You may want to listen before overindulging in Valentine's chocolate, though, as the story brings new meaning to the phrase "eat your heart out."

-- Katie Bircher

Puppy love

At this time of year, one can't help but notice the heart-emblazoned kids' books cramming the shelves in our local chain stores. Pawing through bags of candy hearts and other commercial love-related products, I decided to look at two board books pubbing just in time for Valentine's Day.

Dog food, frisbees, bubbles from a jar... what do these have in common? If you ask Tucker, a small blue-collared dog from Leslie McGuirk’s latest board book, Tucker’s Valentine, he will tell you that this short list comprises just some of what he loves most in the world. Tucker’s simple tastes are challenged by a spotted, quiver-wielding Cupid with grander plans for his fellow four-legged friend, resulting in an exhaustive chase to impress some Valentine’s Day spirit on the young pup. With very simple artwork and text, this easy read presents a straightforward case for life and love in one’s own way. Apart from gender-role stereotypes displayed by female character Cupcake (her love is motivated by the idea of procreating with Tucker), this book makes a sweet addition to the Valentine’s Day market.

Monica Sheehan’s Love is You and Me expresses “What Love is” between a dog and a mouse. I can’t help but feel this picture book is geared more toward the rom-com audience of love-struck adults celebrating Valentine’s Day, rather than young children. Considering the situations in which our characters find themselves -- beach vacations alone, car rides, long distance telephone conversations -- I find myself picturing grown-up female readers holding a box of chocolates, with a ratty copy of Eat, Pray, Love by their bedsides. (My suspicion is only reinforced with an “Eat, Play, Love” reference in the illustrations.) In spite of its mixed-audience approach, one (young or old) can’t help but feel a Valentine's tug of endearment for Sheehan’s characters as they demonstrate their many definitions of love for the reader.

-- Andrea L. Curtis

Thursday, February 10, 2011

They don't call 'em "graphic novels" for nothing.

Publisher BOOM! Studios usually sends review copies of their entire frontlist -- kids' and grown-ups' comics alike -- which means we get everything from Wall-E and Cars to Pale Horse and Do Androids Dream of Electric Sheep? Cindy snatched up The Muppet Show, a series she remembers fondly from childhood, but as a zombie fan I'm excited for the adult-geared 28 Days Later: The Hot Zone. (Who hunts zombies in a Catholic schoolgirl skirt? I'm just sayin'.)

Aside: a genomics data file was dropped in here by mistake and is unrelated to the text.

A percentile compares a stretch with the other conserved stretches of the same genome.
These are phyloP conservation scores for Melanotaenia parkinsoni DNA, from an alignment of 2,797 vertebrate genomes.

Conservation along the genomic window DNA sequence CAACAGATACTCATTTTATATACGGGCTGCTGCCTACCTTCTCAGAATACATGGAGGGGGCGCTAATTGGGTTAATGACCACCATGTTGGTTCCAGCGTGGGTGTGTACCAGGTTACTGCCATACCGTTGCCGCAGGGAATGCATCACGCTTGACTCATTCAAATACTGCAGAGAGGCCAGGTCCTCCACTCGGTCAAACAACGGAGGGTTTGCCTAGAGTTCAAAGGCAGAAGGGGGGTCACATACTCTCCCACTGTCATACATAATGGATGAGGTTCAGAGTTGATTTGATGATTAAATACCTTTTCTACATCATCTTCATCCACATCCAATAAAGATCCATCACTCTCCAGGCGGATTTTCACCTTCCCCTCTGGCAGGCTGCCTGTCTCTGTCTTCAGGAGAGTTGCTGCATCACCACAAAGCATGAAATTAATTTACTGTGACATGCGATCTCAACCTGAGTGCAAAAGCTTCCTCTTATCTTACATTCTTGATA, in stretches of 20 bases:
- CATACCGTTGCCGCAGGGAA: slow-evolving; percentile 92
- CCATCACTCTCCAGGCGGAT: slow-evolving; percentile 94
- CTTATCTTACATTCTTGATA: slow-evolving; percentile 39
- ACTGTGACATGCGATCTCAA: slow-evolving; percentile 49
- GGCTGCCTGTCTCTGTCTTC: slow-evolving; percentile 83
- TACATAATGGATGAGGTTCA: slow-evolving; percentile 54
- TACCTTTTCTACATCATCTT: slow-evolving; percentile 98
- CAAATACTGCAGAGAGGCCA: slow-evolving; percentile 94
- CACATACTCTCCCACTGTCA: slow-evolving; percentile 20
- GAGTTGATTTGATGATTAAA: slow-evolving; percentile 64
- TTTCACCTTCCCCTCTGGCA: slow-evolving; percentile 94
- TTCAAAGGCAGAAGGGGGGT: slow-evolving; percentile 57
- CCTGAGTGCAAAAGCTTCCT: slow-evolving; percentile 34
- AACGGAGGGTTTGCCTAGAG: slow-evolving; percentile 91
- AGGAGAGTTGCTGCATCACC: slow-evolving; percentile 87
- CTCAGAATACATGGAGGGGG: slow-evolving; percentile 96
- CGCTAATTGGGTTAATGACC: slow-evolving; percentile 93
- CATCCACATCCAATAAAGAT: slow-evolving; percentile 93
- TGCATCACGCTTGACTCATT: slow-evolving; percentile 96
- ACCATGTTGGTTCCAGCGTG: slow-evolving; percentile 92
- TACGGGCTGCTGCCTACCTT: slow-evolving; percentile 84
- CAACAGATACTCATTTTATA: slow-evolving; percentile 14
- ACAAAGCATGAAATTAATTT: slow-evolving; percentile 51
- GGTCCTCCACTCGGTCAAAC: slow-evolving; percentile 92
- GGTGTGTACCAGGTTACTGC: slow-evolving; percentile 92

What I'm really looking forward to is the Samuel L. Jackson–authored Cold Space. Starring Samuel L. Jackson Mulberry, "a wisecracking, butt-kicking, on-the-run-outlaw [who] crash lands on a hostile planet," looks like it'll be either awful or awesome. Knowing Samuel L. Jackson (of Snakes on a Plane fame/infamy), it'll likely be a bit of both.

-- Katie Bircher

Wednesday, February 9, 2011

New newsletter and next issue's stars

The ALA awards edition of Notes from the Horn Book arrives this afternoon -- if you're not subscribed, visit our website to view it online and sign up.

If that's not quite enough to tide you over until the next issue, here are the books receiving starred reviews in the March/April Magazine:

Where’s Walrus? by Stephen Savage (Scholastic)
Chime by Franny Billingsley (Dial)
Recovery Road by Blake Nelson (Scholastic)
The Romeo and Juliet Code by Phoebe Stone (Levine/Scholastic)
Young Fredle by Cynthia Voigt; illus. by Louise Yates (Knopf)
Amelia Lost: The Life and Disappearance of Amelia Earhart by Candace Fleming (Schwartz & Wade/Random)
Me…Jane by Patrick McDonnell (Little, Brown)
Meadowlands: A Wetlands Survival Story by Thomas F. Yezerski (Farrar)

Monday, February 7, 2011

In the What Were They Thinking? department…

Jean McElroy's Let's Count 123! (Simon and Schuster, May), a pleasant new board book that counts ten of the celebratory objects at a child’s birthday party (“1 cake / 2 candles / 3 party hats”), bills itself as “both chunky and lightweight!” The inside pages are not cardboard but paper-covered flat boxes (I think).

So, is the intent to lighten parents’ tote-bag loads? Or have there been many reported injuries of babies clunking themselves in the head with heavy board books? Is this new configuration meant to alleviate parents’ safety concerns? If so, they won’t: the inside boxy pages have wickedly sharp edges, a definite no-no in board book land. Let’s hope this is just the beta version, and that it’s back to the drawing board for “both chunky and lightweight!”

-- Martha V. Parravano

Friday, February 4, 2011

A story worth hearing

The Eric Carle Museum of Picture Book Art in Amherst, MA will host an event (free with admission) with Jerry Pinkney on Saturday, February 12, at 1 p.m.